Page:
American Masters waited 27 years to profile a sports figure, but Billie Jean King, an engrossing and often thrilling 90-minute documentary premiering tonight on most PBS affiliates, was well worth the wait.
Scheduled to commemorate the 40th anniversary of King’s “Battle of the Sexes” match with fading tennis champ Bobby Riggs, the film from writer-director-producer James Erskine covers King’s life and career from her 1943 birth in Long Beach, Calif., through her meteoric rise in the world of women’s tennis in the 1960s and early ‘70s, just as the women’s movement was taking shape around the world, and up to the present day.
As King, who turns 70 this November, remembers it, she fell in love with tennis almost from the moment she started playing at 11 in public parks, but she was troubled to notice that the game seemed to attract elitist, all-white players. She won her first in a record 20 Wimbledon titles in 1961 and started to use her escalating visibility to raise attention to the vast inequity in prize money awarded to women vs. their male counterparts.
In the early ‘70s, King’s global celebrity caught the eye of Riggs, who was hustling to promote himself now that his own tennis career was virtually over at age 55. He challenged King, who was less than half his age, to a match, claiming that despite their age disparity, he would win easily because his gender gave him an automatic advantage. King, no fool, declined, reasoning that if she beat Riggs, she would have beaten a player well past his prime, but if she somehow lost, it might damage the credibility of women’s tennis in general.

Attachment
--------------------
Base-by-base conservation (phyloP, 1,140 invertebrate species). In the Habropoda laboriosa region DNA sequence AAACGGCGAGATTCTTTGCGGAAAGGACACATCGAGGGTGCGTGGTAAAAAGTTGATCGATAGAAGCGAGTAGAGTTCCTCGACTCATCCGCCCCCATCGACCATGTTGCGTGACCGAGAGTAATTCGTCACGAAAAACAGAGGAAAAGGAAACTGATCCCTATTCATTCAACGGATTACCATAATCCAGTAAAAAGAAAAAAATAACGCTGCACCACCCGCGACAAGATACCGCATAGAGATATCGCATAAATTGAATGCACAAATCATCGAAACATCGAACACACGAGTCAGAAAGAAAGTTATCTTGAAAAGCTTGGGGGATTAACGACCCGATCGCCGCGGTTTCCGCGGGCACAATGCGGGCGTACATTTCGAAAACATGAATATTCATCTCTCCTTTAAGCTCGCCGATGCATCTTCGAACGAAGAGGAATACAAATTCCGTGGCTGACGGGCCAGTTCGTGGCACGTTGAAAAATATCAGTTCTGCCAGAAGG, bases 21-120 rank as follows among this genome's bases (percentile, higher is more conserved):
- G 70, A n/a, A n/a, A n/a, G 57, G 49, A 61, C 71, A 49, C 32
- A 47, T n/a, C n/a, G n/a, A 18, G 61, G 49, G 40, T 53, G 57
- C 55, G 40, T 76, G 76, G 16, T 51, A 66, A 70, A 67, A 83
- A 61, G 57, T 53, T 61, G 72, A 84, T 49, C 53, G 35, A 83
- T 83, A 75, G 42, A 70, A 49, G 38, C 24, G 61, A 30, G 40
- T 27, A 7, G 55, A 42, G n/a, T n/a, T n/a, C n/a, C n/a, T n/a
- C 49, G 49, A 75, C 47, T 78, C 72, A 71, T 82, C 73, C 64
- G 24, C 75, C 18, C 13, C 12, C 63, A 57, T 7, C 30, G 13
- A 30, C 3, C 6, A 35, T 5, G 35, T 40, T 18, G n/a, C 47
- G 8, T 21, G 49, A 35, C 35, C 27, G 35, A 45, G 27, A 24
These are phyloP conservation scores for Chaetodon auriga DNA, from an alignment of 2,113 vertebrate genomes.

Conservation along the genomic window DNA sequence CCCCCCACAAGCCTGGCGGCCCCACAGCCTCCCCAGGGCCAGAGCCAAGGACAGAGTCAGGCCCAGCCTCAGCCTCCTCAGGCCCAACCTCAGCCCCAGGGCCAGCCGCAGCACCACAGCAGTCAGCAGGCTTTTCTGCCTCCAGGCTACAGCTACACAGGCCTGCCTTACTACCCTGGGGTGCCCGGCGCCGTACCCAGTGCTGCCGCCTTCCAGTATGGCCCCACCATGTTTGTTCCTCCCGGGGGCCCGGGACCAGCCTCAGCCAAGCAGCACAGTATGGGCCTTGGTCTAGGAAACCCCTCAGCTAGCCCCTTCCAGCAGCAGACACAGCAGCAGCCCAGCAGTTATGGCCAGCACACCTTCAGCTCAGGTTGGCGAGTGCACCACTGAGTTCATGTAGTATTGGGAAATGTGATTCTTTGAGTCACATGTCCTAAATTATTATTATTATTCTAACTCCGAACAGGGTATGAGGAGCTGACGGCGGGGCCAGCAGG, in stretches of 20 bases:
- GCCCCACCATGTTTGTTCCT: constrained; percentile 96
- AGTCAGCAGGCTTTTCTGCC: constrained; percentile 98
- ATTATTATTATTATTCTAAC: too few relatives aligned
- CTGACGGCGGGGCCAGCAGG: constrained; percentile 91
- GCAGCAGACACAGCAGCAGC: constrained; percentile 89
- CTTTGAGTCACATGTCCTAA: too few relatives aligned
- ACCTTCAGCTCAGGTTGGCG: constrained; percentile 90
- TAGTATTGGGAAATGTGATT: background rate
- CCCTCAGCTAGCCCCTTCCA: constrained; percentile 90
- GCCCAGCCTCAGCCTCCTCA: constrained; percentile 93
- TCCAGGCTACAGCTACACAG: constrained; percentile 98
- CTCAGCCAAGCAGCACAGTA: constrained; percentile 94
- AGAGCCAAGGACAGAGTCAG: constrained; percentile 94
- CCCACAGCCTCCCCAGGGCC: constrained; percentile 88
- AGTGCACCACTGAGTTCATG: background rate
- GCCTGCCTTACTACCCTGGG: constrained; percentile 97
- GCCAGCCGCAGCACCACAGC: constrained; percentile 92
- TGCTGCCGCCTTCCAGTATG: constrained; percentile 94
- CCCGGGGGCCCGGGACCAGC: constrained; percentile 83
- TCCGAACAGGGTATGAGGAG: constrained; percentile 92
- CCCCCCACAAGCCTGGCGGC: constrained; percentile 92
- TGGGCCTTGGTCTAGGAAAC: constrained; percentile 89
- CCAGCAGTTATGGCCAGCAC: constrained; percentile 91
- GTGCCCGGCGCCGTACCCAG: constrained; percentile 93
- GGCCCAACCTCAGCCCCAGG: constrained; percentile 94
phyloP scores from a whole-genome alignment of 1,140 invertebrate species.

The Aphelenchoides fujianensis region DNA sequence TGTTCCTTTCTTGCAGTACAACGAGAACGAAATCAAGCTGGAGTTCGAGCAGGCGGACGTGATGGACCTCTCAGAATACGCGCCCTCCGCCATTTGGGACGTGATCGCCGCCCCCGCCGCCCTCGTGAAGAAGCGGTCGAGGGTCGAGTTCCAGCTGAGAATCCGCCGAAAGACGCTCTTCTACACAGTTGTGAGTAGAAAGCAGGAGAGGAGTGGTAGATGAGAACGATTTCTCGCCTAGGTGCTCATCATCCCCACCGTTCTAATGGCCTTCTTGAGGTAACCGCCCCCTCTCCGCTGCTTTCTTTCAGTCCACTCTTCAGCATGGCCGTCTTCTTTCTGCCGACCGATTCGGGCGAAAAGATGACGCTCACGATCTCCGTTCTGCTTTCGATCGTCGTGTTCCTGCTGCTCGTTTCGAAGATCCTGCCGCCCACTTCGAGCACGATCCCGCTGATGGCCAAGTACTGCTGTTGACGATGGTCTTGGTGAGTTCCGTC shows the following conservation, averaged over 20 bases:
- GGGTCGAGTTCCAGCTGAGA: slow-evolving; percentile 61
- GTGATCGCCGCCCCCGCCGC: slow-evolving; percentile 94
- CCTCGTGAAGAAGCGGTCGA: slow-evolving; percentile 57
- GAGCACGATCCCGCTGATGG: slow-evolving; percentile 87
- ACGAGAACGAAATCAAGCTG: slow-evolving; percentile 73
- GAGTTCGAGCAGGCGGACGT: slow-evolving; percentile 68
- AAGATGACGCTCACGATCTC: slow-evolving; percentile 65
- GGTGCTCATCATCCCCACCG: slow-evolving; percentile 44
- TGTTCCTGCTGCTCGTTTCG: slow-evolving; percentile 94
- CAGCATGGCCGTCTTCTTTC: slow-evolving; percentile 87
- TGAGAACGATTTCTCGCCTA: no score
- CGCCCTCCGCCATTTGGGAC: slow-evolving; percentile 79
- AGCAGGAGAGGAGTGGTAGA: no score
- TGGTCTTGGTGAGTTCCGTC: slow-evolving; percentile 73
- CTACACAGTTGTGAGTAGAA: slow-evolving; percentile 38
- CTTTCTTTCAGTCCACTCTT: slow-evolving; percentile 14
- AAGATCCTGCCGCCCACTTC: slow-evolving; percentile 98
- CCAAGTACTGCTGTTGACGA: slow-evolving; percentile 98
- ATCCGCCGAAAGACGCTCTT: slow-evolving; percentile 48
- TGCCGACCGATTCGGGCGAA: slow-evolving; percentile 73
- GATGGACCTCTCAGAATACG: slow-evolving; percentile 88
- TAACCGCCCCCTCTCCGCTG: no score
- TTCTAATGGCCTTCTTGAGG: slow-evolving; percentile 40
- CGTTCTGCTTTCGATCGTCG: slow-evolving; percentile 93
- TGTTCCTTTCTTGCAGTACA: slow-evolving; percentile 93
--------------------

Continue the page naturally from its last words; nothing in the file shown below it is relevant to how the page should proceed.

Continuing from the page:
Her hand was forced, however, when Margaret Court of Australia, the top-ranked women’s player of the time, accepted Riggs’ challenge and got her clock thoroughly cleaned, underestimating Riggs and letting him psych her out. In the wake of that debacle, King reluctantly agreed to accept the challenge. The winner of the match would collect a $100,000 jackpot, but King obviously realized that the faceoff was, in some respects, a public referendum on whether women truly were the equals of men. What the rest of the world didn’t know was that King was dealing with a different kind of pressure as well: Married to a man since 1965, she now realized she was a lesbian and was struggling to process those feelings.
Nevertheless, she pulled herself together and handily beat Riggs, who had slacked off training since he beat Court so easily.
Not surprisingly, the gripping centerpiece of this documentary is the extensive footage from that match, punctuated by conemporary commentary from King, Chris Evert, Hillary Clinton and many other spectators and participants, including Larry Riggs, son of Bobby, who died in 1995.
After their match ended, Bobby Riggs jumped the net, shook King’s hand and said, “I underestimated you.”
That’s a dangerous mistake for anyone to make, as this fascinating documentary makes abundantly clear.
Billie Jean King today